Meanwhile, Best Buy, widely known for its staff members’ tech expertise through the “Geek Squad,” in May began offering a yearly tech support subscription-based product called “Total Tech Support,” priced at $199.99 per year.
Similarly, DSW has been experimenting with subscription-based services. Last year, the company launched an “innovation lab store” in Columbus, Ohio, offering services like a shoe concierge and a nail salon. The location is reportedly driving 10 percent higher annual sales compared to other locations. The company is also offering TechStyle Fashion Group-owned online subscription services JustFab and ShoeDazzle space within the store to test how physical retail can help grow their customer base. The company earlier this year revamped its loyalty program, offering its 25 million members personalized rewards based on their purchase behavior.
Read the full article on Digiday
How Subscriptions Are Remaking Corporate America
Excerpts from the article by Alex Eule on Barrons
When Microsoft leapfrogged Apple last month to become the world’s most valuable company, the symbolism was rich, given the pair’s intertwined history.
But the milestone carried a deeper significance about the future: Wall Street has recognized the value of subscriptions over traditional sales.
While Apple investors fret over the latest iPhone sales, the market has rewarded Microsoft for locking in a regular stream of revenue tied to the cloud and its Office 365 franchise. Those old Windows software boxes? They’ve been replaced by shiny mobile apps tied to monthly payments.
Sure enough, Microsoft (ticker: MSFT) shares rose 3.8% in November, even as Apple (AAPL) tumbled. Despite Apple’s user base of one-billion-plus iPhones, the company’s shareholders still worry every year about the next device. It’s an exhausting cycle for consumers, investors, and, surely, Apple itself.
Subscriptions offer a way off the product hamster wheel. Recurring payments have changed the way that Americans consume software, music, movies, television, fitness, clothing, and food. Even tractor maker Deere (DE) is trying to sell subscriptions to farmers. And the trend goes beyond Corporate America. Don Ward, who has shined shoes for 18 years just outside Barron’s offices in midtown Manhattan, began offering a subscription service in 2010. For $100 a year, customers get unlimited shines. For $500—the “platinum” service—customers get shoeshines for life.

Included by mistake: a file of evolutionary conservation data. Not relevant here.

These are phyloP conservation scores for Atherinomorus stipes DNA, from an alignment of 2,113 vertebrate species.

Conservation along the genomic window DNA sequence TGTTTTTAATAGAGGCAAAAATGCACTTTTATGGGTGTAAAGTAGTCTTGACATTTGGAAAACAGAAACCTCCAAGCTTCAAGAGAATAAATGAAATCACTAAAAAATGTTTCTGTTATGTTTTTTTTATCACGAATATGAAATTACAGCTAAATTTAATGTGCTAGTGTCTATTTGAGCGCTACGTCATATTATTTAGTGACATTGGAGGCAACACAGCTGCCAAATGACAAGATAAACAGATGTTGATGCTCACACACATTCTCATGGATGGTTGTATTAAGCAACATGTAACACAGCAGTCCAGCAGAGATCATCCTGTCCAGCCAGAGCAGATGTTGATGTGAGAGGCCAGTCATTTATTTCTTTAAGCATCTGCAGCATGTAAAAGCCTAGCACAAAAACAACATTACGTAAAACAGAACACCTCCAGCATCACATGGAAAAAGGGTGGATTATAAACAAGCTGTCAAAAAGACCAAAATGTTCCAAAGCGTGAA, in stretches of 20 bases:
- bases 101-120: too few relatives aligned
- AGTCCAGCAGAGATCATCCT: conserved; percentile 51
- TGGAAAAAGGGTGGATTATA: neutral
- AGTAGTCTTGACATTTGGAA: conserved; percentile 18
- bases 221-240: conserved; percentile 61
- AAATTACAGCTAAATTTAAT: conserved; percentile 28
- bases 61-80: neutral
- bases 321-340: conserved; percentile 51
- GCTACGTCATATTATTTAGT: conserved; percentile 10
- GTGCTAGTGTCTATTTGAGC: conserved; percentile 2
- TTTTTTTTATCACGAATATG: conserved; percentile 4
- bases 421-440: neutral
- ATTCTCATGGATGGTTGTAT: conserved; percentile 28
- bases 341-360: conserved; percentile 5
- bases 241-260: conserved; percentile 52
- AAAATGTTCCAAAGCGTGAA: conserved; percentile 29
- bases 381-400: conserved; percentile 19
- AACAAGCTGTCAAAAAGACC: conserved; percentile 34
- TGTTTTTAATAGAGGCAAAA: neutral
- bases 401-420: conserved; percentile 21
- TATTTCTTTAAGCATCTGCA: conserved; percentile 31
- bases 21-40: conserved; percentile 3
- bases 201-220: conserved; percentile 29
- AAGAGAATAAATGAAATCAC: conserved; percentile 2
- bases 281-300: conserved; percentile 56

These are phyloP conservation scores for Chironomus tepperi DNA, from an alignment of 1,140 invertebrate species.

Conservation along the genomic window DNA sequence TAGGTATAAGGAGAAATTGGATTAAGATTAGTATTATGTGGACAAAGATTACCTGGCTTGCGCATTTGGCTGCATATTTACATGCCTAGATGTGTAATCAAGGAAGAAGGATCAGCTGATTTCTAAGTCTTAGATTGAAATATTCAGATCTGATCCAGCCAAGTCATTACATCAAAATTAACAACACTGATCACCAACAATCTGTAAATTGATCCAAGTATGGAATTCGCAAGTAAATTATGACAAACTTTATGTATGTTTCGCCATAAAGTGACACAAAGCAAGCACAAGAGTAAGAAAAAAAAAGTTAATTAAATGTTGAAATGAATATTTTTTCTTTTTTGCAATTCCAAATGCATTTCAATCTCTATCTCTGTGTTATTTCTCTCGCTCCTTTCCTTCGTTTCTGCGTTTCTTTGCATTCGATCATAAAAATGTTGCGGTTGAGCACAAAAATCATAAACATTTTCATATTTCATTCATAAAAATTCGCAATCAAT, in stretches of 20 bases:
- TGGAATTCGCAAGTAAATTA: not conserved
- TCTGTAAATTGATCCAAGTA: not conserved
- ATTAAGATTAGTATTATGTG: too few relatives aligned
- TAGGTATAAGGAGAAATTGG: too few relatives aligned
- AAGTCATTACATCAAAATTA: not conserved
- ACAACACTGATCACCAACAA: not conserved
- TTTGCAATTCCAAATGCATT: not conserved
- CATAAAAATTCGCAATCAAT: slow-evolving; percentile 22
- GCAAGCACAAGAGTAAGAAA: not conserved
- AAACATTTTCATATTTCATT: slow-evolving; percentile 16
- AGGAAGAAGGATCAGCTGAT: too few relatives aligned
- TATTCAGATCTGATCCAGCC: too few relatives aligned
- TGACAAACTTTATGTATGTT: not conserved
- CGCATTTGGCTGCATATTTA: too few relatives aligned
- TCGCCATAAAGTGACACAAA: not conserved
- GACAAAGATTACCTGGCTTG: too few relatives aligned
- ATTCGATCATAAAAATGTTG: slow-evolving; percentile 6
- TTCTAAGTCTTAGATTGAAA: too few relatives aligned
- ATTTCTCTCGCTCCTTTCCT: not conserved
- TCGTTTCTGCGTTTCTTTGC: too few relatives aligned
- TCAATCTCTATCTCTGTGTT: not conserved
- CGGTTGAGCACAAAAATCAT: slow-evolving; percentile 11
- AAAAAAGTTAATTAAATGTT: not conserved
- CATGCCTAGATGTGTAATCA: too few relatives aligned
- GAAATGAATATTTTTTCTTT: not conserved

“It helps me because I reward my most loyal customers,” Ward says. Plus, “who doesn’t want to get paid in advance?”
Consumers and businesses have found an unlikely alignment through subscriptions. Merchants can see revenue months down the road, while customers get convenience, customization, and the promise of ongoing service upgrades for one, all-you-can-eat price.
“The entire $80 trillion economy is up for grabs,” Tien Tzuo, CEO of subscription-billing platform Zuora (ZUO), writes in his new book, Subscribed. Zuora’s stock is up 30% since it went public in April. Its revenue is expected to grow 39% this fiscal year, to $234 million.
Investors, somewhat belatedly, have discovered the subscription payoff. The market now values Microsoft at $23 for every dollar of profit it generates, while Apple’s price/earnings ratio is mired at a hardware-like 13 times.
The valuation math illustrates how important subscriptions can be. Getting the model right can generate billions of dollars for shareholders. Take the rise of Netflix (NFLX), which trades at a sky-high 67 times projected earnings for next year. Wall Street has become more and more bullish with every passing quarter. And, as long as customers pay their monthly bill, no one is worried about the commercial success of its latest show.
Read the full article on Barrons